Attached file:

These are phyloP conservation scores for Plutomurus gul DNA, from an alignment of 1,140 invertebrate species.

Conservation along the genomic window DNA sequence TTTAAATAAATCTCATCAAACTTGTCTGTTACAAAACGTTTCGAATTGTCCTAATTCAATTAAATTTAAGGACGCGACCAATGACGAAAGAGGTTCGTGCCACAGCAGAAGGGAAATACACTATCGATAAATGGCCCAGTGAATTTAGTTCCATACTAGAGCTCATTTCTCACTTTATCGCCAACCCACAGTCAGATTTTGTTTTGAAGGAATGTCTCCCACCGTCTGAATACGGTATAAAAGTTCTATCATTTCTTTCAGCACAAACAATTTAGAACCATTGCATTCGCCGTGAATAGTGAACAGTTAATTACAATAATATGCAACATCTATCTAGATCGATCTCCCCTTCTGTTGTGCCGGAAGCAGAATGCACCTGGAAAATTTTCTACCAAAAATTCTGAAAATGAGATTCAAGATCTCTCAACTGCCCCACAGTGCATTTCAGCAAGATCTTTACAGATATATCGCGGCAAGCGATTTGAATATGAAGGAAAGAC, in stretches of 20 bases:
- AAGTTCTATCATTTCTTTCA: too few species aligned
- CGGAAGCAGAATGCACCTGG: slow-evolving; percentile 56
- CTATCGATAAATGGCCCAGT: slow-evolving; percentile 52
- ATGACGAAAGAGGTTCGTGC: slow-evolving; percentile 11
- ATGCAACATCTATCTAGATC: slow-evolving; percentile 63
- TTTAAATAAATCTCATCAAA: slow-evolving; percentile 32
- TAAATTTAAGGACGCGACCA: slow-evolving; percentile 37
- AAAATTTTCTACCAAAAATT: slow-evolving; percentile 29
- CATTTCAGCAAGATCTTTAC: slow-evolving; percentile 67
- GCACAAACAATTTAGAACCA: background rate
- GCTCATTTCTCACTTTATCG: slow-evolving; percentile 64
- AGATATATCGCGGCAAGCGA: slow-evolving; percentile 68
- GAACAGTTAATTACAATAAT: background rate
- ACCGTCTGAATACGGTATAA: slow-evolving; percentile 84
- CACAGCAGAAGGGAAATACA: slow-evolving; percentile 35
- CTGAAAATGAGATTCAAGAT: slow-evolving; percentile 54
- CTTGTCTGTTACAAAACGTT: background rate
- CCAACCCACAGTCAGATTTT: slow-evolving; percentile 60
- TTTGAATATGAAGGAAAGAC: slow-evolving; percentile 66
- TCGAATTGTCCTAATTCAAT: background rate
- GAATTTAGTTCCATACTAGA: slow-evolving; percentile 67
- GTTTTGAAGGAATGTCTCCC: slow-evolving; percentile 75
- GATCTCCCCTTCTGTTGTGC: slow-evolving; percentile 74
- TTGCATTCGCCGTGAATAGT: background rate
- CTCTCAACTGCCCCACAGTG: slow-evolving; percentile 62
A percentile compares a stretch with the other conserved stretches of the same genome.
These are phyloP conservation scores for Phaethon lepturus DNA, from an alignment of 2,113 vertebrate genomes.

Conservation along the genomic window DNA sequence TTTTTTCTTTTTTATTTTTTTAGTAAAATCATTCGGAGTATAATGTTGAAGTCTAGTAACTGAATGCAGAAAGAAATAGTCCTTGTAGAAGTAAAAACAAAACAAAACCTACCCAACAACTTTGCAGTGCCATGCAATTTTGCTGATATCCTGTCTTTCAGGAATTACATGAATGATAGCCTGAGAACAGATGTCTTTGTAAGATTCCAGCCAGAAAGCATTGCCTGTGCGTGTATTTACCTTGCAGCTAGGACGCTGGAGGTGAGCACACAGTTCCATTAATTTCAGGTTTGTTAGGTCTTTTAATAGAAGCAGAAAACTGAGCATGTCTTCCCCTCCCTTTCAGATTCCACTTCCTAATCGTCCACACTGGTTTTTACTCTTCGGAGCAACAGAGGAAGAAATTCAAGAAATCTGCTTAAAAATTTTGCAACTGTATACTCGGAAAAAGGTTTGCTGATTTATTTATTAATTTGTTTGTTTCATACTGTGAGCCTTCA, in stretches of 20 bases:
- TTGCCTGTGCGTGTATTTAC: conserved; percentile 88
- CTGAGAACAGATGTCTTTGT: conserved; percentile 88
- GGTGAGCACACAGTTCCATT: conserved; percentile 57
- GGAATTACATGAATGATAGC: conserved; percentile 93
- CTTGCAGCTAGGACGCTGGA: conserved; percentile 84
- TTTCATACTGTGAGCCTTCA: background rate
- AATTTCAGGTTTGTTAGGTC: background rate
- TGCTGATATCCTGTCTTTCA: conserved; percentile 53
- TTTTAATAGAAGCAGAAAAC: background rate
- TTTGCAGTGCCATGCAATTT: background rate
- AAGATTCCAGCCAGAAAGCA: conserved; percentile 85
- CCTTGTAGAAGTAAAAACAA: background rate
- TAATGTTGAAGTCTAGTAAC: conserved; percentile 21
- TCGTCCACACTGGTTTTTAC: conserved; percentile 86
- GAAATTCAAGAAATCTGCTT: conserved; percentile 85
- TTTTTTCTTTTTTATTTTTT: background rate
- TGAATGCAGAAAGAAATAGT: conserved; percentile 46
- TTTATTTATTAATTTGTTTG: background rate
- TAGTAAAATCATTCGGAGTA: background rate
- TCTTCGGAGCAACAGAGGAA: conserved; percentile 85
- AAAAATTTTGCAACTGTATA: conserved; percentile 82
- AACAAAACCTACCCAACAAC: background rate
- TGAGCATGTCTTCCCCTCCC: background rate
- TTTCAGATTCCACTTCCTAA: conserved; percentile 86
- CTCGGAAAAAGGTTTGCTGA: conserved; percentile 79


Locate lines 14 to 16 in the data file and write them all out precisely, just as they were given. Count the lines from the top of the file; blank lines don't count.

- AGATATATCGCGGCAAGCGA: slow-evolving; percentile 68
- GAACAGTTAATTACAATAAT: background rate
- ACCGTCTGAATACGGTATAA: slow-evolving; percentile 84